Kentucky professors and researchers will introduce the field of engineering to a group of
promising southeastern Kentucky high school students this week and next week at The Center
for Rural Development in Somerset.
The new engineering instruction is part of the
centers Rogers Scholars program, a one-week program teaching lessons in leadership,
entrepreneurship and technology to 48 juniors from high schools in 40 southern and eastern
Kentucky counties. The programs new engineering class will be taught Wednesday and
Thursday and will conclude Friday with tours of two Somerset factories.
From 8:45 a.m. to noon Wednesday, June 14 and 21, materials engineering professors
Elizabeth Dickey and Susan Sinnott and materials engineering graduate student Robert
Miller will teach the high school students about career opportunities in engineering. The
professors also will demonstrate a scanning electron microscope and help the students use
computer models of atomic structures to understand the behavior of materials. UKs
College of Engineering places an average of 94 percent of its students in careers or
graduate school within four months of graduation.
From 8:45 a.m. to noon Thursday, June 15 and 22, researchers from UKs Center for
Applied Energy Research -- Chris Lafferty, Adam Berkovich, Fiona McKenzie, Alicia Hobbs
and Bob Rathbone -- will discuss how the residual materials from Kentuckys natural
energy resources can be used rather than disposed. For example, what is left of coal after
combustion has been used as fill material, filling in a valley for a sports field or
filling in old mine shafts, rather than simply thrown away.
The Center for Applied Energy Research has been investigating ways to use coal ash for
some five years with the help of about $5 million in grants from the Department of Energy.
At 10 a.m. Friday, June 16 and 23, the Rogers Scholars involved in the engineering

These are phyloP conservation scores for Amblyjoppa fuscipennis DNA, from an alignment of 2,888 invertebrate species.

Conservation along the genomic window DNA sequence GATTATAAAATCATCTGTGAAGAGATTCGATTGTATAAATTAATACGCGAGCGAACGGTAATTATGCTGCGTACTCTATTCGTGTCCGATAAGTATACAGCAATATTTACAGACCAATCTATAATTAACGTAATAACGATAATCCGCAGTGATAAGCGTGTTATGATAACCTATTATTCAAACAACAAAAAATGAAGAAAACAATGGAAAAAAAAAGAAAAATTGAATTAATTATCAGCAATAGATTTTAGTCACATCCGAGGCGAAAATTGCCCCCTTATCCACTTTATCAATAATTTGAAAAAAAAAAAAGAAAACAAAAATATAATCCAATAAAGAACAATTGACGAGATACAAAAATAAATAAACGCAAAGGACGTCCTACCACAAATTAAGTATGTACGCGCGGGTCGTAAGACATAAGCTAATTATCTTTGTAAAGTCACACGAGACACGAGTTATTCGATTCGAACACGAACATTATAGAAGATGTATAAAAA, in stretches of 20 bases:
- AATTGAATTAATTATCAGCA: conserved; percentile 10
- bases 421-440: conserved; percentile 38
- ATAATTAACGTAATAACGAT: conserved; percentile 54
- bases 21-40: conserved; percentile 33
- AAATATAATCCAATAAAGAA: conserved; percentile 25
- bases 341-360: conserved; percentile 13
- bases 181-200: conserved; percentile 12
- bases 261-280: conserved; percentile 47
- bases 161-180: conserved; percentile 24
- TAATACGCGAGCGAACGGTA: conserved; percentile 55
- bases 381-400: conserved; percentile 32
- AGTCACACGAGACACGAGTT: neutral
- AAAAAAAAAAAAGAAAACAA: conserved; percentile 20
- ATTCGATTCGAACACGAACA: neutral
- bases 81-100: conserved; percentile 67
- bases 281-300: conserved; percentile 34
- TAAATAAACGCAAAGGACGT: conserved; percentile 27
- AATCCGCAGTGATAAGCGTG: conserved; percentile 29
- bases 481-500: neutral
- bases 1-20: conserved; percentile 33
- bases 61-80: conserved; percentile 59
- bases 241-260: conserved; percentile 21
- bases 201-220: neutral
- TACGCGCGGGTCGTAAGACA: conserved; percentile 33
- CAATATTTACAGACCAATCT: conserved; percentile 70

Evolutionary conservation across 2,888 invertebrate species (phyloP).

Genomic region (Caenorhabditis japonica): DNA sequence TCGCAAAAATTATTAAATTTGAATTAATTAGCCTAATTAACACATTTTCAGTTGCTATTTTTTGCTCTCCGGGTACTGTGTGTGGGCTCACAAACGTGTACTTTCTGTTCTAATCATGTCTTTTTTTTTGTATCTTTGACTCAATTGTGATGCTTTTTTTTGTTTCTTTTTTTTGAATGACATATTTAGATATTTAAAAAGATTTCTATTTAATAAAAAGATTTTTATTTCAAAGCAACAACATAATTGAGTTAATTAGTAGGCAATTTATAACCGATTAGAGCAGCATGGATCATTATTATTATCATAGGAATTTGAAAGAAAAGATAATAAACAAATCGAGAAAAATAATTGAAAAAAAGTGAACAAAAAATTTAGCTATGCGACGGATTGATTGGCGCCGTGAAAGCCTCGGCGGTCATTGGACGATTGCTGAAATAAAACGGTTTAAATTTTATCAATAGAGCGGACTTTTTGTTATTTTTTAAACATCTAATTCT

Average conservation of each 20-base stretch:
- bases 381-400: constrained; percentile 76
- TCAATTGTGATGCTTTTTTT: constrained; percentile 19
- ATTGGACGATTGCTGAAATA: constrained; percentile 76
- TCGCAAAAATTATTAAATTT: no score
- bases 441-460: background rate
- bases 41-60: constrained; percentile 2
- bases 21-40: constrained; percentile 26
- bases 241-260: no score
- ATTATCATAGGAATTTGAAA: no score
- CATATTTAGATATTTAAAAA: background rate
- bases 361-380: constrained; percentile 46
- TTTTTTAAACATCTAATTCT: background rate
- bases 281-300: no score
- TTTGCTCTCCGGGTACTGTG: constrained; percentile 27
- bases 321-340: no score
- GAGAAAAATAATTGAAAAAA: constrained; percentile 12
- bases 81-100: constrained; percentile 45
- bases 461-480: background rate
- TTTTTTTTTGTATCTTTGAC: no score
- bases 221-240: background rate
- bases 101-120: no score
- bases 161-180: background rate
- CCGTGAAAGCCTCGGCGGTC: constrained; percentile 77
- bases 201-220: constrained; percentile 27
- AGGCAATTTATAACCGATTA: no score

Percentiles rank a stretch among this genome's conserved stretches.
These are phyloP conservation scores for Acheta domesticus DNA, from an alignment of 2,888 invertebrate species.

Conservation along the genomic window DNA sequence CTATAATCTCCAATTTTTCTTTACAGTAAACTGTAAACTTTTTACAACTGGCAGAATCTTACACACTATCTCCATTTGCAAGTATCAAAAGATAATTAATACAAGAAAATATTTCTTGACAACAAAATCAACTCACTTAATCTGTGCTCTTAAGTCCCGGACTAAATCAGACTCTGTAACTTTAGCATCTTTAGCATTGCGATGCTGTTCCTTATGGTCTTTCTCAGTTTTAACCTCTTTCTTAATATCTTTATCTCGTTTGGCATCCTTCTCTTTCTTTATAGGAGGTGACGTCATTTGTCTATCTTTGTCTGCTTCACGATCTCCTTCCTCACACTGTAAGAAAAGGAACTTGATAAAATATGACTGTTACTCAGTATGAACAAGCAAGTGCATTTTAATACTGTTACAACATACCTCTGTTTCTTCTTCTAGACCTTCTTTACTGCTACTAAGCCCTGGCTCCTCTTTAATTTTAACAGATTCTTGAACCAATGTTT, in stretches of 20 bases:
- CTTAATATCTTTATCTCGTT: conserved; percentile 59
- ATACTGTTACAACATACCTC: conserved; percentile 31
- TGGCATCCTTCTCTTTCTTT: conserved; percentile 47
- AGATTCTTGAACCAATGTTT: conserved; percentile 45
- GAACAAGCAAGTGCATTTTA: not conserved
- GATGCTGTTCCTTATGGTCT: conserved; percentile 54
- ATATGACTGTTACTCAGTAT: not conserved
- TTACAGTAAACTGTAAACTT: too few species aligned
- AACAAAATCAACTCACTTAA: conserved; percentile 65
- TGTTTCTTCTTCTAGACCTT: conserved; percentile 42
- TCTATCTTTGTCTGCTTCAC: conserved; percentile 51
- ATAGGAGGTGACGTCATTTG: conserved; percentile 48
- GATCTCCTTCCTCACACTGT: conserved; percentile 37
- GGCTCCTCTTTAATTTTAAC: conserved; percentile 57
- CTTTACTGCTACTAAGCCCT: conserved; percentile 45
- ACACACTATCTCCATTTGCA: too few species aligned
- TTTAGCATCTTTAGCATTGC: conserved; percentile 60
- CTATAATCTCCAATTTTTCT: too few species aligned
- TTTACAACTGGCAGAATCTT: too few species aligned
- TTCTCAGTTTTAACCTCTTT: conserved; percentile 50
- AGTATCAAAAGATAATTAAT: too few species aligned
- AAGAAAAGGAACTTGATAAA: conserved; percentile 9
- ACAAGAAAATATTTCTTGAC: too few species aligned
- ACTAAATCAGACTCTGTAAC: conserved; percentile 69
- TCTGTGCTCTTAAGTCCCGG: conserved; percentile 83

course will tour the Tecumseh plant, and at 1 p.m. Friday, they will tour the Hayes
The UK Materials Research Science and Engineering Center for Advanced Carbon Materials,
which is funded by the National Science Foundation, is sponsoring the universitys
participation in the Rogers Scholars program.
The Center for Rural Development is located at 2292 S. Highway 27, Somerset. The center
is a non-profit organization that seeks to provide economic opportunities to rural
communities so young people do not have to leave the region to find good jobs. The center
is housed on UK property, and the university provides its expertise to support many of its
The Rogers Scholars program is named for U.S. Rep. Hal Rogers. The week-long program
allows the students to choose a major from among engineering, networking or video
The 40-county area covered by the centers region ranges from Pineville to
Tompkinsville to Nicholasville to Louisa.
Counties with Rogers Scholars participating in the engineering course are:
Adair County: Kyle Zornes of Adair County High School.
Bell County: Joseph Slusher of Bell County High School.
Breathitt County: Gary Brian Curtis and Joel Abner of Breathitt County High
Clinton County: Suzette Riddle of Clinton County High School.
Green County: Laura Edwards of Green County High School.
Jackson County: Bobby Garrit Murphy of Jackson County High School.
Knox County: Jonathan Patterson of Barbourville City School.
Lee County: Joe David Young of Lee County High School.
Lincoln County: Amberly Raney of Lincoln County High School.
Menifee County: Robert Banks of Menifee County High School.
Owsley County: Bridget Sebastian of Owsley County High School.
Perry County: George Phero of Buckhorn High School.
Pike County: Michael Johnson of Shelby Valley High School.
Rockcastle County: Rachelle Hammond of Rockcastle County High School.
Whitley County: Todd Rickett of Corbin High School.